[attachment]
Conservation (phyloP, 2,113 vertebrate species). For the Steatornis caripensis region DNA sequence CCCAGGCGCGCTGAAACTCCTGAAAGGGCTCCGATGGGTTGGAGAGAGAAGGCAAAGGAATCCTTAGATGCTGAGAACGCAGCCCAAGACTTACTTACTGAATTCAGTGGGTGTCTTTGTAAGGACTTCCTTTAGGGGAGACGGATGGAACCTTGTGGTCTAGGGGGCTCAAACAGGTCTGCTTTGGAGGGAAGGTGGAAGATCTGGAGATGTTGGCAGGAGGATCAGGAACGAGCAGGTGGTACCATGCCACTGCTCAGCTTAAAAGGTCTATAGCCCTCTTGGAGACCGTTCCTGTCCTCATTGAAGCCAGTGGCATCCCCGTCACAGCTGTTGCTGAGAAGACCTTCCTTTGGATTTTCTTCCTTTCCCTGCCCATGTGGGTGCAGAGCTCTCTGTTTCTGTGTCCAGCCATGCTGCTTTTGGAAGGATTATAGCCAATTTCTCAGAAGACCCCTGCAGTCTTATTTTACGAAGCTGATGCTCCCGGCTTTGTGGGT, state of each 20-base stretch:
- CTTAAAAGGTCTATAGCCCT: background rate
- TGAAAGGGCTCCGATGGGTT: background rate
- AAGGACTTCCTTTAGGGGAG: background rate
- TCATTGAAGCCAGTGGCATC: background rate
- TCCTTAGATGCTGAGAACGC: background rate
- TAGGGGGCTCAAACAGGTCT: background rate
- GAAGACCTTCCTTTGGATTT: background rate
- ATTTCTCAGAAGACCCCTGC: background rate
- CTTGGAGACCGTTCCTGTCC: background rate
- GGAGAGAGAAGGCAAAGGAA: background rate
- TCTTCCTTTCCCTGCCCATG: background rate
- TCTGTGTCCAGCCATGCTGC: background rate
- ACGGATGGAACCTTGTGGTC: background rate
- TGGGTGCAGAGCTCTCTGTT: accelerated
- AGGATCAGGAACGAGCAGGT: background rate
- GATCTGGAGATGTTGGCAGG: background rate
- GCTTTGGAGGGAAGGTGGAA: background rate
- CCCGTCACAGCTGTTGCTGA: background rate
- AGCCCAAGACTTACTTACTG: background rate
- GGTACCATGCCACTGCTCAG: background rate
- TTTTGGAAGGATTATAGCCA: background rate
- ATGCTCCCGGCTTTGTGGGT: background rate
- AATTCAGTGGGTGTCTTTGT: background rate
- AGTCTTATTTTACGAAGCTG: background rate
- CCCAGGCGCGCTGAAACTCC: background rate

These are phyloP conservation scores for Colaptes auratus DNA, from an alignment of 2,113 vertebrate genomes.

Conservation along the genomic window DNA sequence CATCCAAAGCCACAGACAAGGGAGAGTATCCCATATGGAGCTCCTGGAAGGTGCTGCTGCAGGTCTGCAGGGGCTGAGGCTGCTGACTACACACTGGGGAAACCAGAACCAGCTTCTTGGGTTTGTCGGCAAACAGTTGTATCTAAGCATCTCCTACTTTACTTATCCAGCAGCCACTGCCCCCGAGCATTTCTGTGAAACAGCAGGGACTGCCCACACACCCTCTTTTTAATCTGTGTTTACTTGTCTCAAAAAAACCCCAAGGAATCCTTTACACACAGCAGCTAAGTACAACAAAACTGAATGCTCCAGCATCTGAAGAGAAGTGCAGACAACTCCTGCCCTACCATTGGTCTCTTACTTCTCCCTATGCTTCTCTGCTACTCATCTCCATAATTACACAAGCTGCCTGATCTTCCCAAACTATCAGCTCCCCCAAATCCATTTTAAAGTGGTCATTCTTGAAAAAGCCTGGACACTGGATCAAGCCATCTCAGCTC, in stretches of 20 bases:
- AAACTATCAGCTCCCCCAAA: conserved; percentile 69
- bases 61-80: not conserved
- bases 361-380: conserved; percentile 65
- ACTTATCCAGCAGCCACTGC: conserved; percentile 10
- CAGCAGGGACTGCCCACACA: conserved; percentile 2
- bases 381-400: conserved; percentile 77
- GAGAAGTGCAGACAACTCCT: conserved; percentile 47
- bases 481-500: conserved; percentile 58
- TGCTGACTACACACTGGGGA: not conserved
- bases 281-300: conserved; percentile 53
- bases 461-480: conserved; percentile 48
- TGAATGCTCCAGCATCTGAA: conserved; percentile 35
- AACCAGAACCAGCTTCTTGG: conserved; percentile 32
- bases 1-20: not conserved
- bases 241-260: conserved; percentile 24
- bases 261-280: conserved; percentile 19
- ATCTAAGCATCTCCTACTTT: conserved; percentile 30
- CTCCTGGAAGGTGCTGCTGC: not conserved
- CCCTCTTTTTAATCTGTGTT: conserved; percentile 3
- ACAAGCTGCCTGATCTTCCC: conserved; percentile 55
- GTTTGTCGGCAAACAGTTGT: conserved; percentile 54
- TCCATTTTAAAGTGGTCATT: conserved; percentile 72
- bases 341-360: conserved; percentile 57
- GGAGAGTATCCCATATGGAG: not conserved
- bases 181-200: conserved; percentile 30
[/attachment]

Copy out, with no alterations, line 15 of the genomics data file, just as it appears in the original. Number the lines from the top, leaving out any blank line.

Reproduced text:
- TGGGTGCAGAGCTCTCTGTT: accelerated